KCNK13 Membrane Protein Introduction

Introduction of KCNK13

Potassium channel subfamily K member 13 (KCNK13), also known as tandem pore domain halothane-inhibited potassium channel THIK-1 and K2P13.1, is encoded by gene KCNK13. KCNK13 is assigned to chromosomal region 14q24.1-14q24.3. Sharing 58% sequence homology with KCNK12 (THIK-2), KCNK13 also belongs to the family of tandem pore domain potassium (K2P) channels, characterized with four transmembrane segments (M1-M4) and two typical pore-forming regions (P1 and P2) including the K+ selectivity filter consensus sequence and a large extracellular loop between M1 and P1. In human kidney, KCNK13 is mainly expressed in the proximal tubule (PT), thick ascending limb (TAL), and cortical collecting duct (CCD). It is compelling that KCNK13 carries a caspase recognition sequence in its cytoplasmic region.

Basic Information of KCNK13
Protein Name Potassium channel subfamily K member 13
Gene Name KCNK13
Aliases THIK-1, K2P13.1
Organism Homo sapiens (Human)
UniProt ID Q9HB14
Transmembrane Times 4
Length (aa) 408

Function of KCNK13 Membrane Protein

Unlike KCNK12, a ‘silent’ channel of K2P family, KCNK13 can produce background K+ currents by itself, and that is inhibited by halothane and insensitive to extracellular pH variations. Beyond the function of setting the resting membrane potential and thus regulating cell excitability, the background K+ channels can regulate cell function under various physiological and pathophysiological conditions, via targeting to multiple intracellular and extracellular biological signals. KCNK13 combines with KCNK12 to form active heteromeric channels and tandem-KCNK13-KCNK12 distributes at the plasma membrane, whereas tandem-KCNK12-KCNK12 is mainly detected in the endoplasmic reticulum, indicating that KCNK13 can mask the endoplasmic reticulum retention/retrieval motif of KCNK12. It is documented that whole-cell KCNK13 current can be inhibited by halothane and activated by arachidonic acid. It has been identified that KCNK13 is a novel substrate of caspase-8, which can cleave an evolutionarily conserved sequence in the intracellular region of KCNK13. Overexpression of KCNK13 will accelerate cell shrinkage in response to apoptotic stimuli. Furthermore, a truncated KCNK13 mutant lacking the intracellular region will decrease cell volume without apoptotic stimulation and excessively promote the irregular development of Xenopus embryos.

The transmembrane topology, crystal structure and dendrogram of human K2P channels. Fig.1 The transmembrane topology, crystal structure and dendrogram of human K2P channels. (Feliciangeli, 2015)

Application of KCNK13 Membrane Protein in Literature

  1. Sakamaki K., et al. Dysregulation of a potassium channel, THIK-1, targeted by caspase-8 accelerates cell shrinkage. Biochimica et Biophysica Acta (BBA)-Molecular Cell Research. 2016, 1863(11): 2766-2783. PubMed ID: 27566292

    In this article, the authors identified that THIK-1 was a novel caspase-8 substrate, which could cleave an evolutionarily conserved sequence in the intracellular region of THIK-1. Fluctuating expression of THIK-1 would affect cell volume during apoptosis and underexpression of THIK-1 resulted in the delay of K+ efflux in dying cells.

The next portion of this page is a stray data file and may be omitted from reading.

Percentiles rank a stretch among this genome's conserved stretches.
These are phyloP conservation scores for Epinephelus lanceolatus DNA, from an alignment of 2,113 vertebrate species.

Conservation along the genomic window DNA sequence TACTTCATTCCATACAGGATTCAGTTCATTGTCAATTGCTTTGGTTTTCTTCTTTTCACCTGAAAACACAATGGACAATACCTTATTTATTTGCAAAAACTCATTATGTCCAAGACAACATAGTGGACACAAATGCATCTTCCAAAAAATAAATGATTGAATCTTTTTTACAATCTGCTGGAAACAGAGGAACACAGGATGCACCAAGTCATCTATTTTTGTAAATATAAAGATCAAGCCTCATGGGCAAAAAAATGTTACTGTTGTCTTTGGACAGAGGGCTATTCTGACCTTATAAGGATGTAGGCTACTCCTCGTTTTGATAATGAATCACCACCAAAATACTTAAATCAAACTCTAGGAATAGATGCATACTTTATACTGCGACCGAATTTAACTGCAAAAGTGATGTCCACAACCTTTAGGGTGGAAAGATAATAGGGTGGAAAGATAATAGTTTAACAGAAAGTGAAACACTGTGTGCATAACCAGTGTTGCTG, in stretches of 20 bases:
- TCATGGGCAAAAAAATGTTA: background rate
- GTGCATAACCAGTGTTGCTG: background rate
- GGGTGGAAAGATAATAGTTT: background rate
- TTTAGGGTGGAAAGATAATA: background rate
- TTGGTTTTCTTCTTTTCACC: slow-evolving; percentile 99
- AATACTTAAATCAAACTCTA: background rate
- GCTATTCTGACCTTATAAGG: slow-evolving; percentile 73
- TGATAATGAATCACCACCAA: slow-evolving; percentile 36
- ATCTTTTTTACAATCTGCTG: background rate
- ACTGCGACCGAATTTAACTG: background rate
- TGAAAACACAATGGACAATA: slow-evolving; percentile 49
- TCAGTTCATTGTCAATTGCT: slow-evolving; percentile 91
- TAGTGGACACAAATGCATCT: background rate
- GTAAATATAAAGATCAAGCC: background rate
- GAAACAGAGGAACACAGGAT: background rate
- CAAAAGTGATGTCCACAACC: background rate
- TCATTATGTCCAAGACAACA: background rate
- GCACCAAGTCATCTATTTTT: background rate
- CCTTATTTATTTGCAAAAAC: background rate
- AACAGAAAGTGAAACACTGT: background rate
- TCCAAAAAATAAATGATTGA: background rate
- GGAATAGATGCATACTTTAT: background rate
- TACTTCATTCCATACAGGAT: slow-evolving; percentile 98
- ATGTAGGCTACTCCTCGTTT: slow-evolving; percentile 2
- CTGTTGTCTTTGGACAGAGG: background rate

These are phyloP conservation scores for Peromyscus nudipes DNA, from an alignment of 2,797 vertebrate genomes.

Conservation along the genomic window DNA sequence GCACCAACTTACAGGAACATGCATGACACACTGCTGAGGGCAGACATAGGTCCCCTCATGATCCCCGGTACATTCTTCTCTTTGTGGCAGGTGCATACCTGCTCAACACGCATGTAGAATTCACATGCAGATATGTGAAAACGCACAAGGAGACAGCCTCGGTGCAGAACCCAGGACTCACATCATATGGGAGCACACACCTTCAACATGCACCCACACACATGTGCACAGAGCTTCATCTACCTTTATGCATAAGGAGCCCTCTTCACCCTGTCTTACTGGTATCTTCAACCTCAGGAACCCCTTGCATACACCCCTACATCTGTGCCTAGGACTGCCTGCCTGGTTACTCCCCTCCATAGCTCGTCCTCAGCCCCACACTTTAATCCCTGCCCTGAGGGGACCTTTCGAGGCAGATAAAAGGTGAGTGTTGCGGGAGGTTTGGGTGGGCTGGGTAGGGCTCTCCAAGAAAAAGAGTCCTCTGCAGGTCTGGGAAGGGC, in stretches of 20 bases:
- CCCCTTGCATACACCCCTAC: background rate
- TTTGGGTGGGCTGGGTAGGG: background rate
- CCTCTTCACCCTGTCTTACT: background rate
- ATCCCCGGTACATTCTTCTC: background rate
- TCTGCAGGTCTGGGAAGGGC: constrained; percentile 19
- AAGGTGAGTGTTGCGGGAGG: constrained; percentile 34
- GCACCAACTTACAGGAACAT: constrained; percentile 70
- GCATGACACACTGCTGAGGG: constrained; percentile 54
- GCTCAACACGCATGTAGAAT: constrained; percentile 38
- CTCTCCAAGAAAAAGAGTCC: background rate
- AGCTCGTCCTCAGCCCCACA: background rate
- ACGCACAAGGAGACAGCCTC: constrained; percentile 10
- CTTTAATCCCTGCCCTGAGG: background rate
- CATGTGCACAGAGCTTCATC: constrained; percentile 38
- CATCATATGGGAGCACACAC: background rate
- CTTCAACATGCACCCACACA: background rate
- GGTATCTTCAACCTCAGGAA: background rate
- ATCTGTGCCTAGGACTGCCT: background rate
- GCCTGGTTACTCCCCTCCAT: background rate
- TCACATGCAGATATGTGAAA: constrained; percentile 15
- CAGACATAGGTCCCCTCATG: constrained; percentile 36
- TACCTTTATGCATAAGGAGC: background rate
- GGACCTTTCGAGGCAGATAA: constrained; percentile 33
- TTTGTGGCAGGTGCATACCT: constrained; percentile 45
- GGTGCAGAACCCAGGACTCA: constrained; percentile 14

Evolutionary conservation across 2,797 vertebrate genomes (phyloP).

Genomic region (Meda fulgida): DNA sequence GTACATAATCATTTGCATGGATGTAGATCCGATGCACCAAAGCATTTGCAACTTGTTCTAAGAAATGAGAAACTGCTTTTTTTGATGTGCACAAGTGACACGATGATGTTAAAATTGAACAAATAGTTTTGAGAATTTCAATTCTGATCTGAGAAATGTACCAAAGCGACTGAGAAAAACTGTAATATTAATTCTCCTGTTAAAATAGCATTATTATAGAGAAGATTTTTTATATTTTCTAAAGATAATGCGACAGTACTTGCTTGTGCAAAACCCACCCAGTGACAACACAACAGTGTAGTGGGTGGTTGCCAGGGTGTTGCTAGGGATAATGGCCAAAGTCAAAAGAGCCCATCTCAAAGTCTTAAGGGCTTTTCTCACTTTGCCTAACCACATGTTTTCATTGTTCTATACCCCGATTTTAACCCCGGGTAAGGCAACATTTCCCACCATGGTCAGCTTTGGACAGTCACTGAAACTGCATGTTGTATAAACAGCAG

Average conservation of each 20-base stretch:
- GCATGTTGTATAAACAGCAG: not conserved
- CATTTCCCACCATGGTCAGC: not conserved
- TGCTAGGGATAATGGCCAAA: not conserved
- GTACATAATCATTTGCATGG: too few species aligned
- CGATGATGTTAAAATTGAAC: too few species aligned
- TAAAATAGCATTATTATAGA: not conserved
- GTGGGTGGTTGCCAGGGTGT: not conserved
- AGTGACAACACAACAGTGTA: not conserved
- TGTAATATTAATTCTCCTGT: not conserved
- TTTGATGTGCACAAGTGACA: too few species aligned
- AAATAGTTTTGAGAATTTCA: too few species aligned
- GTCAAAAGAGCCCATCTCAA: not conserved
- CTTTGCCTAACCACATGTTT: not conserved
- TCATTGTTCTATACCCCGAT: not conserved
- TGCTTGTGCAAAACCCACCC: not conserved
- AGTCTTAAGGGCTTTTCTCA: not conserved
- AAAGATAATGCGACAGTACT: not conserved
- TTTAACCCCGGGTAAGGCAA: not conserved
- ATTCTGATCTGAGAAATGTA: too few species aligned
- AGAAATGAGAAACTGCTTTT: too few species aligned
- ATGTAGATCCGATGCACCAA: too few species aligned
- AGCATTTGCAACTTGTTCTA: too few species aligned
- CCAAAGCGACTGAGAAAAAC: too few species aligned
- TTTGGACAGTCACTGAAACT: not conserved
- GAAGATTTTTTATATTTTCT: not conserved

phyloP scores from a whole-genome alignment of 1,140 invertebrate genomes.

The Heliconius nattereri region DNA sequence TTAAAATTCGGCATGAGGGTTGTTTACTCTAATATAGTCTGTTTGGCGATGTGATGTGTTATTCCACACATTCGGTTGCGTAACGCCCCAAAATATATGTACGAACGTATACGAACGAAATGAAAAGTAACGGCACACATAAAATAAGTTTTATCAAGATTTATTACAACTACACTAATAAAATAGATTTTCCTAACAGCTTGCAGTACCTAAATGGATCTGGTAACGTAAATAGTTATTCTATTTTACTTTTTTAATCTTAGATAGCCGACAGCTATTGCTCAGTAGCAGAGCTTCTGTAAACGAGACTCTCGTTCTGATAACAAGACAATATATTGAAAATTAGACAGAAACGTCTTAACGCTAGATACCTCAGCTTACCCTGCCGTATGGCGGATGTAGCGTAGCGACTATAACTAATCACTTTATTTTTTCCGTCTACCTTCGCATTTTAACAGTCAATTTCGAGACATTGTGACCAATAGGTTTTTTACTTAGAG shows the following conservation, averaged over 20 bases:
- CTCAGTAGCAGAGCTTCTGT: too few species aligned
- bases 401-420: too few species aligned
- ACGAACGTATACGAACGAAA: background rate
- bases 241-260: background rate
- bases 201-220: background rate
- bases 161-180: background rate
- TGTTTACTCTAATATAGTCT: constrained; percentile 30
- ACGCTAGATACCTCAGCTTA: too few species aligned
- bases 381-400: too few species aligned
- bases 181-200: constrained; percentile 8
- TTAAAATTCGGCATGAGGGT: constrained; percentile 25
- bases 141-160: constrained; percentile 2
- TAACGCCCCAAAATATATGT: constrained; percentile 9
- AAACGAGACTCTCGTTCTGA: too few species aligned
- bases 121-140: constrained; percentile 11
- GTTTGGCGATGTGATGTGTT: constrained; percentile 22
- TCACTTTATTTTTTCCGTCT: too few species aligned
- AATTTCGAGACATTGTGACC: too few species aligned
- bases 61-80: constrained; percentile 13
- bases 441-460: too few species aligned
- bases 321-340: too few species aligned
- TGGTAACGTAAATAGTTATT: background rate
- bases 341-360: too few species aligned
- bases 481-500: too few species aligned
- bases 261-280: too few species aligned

2. Blin S., et al. Tandem pore domain halothane-inhibited K+ channel subunits THIK1 and THIK2 assemble and form active channels. Journal of Biological Chemistry. 2014, 289(41): 28202-28212. PubMed ID: 25148687

    This article revealed that THIK1 and THIK2 could assemble to form active channels. Moreover, Tandem-THIK1-THIK2 could induce K+ currents of amplitude similar to Tandem-THIK1-THIK1 but with a noticeable difference in the current kinetics.

  3. Kang D., et al. THIK-1 (K2P13.1) is a small-conductance background K+ channel in rat trigeminal ganglion neurons. Pflügers Archiv-European Journal of Physiology. 2014, 466(7): 1289-1300. PubMed ID: 24081450

    This article demonstrated that THIK-1 was functionally expressed in trigeminal ganglion (TG) neurons and could produce a small conductance (~5-pS) channel contributing to the background K+ conductance.

  4. Lazarenko R.M., et al. Anesthetic activation of central respiratory chemoreceptor neurons involves inhibition of a THIK-1-like background K+ current. Journal of Neuroscience. 2010, 30(27): 9324-9334. PubMed ID: 20610767

    The authors demonstrated that isoflurane caused activation of RTN neurons, which was CO2/pH-sensitive and located in the retrotrapezoid nucleus (RTN) of the rodent brainstem. In this process, inhibition of THIK-1-like background K+ current was essential, which may contribute to maintaining respiratory motor activity under immobilizing anesthetic conditions.

  5. Rajan S., et al. THIK-1 and THIK-2, a novel subfamily of tandem pore domain K+ channels. Journal of Biological Chemistry. 2001, 276(10): 7302-7311. PubMed ID: 11060316

    The authors described the cloning of the first two members of a novel subfamily of 2P K+ channels (THIK-1 and THIK-2) from rat brain, and they studied the distribution of these channels. In rats, THIK-1 was expressed ubiquitously, while THIK-2 expression was found in several tissues including brain and kidney.

  6. Feliciangeli S., et al. The family of K2P channels: salient structural and functional properties. The Journal of physiology. 2015, 593(12): 2587-2603. PubMed ID: 25530075

    The review gathered massive data and gave a synthetic view of the most noticeable features of the K2P channels which were central players in many processes, including ion homeostasis, hormone secretion, cell development, and excitability.

KCNK13 Preparation Options

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  1. Feliciangeli S, et al. (2015). The family of K2P channels: salient structural and functional properties. The Journal of physiology. 593(12): 2587-2603.

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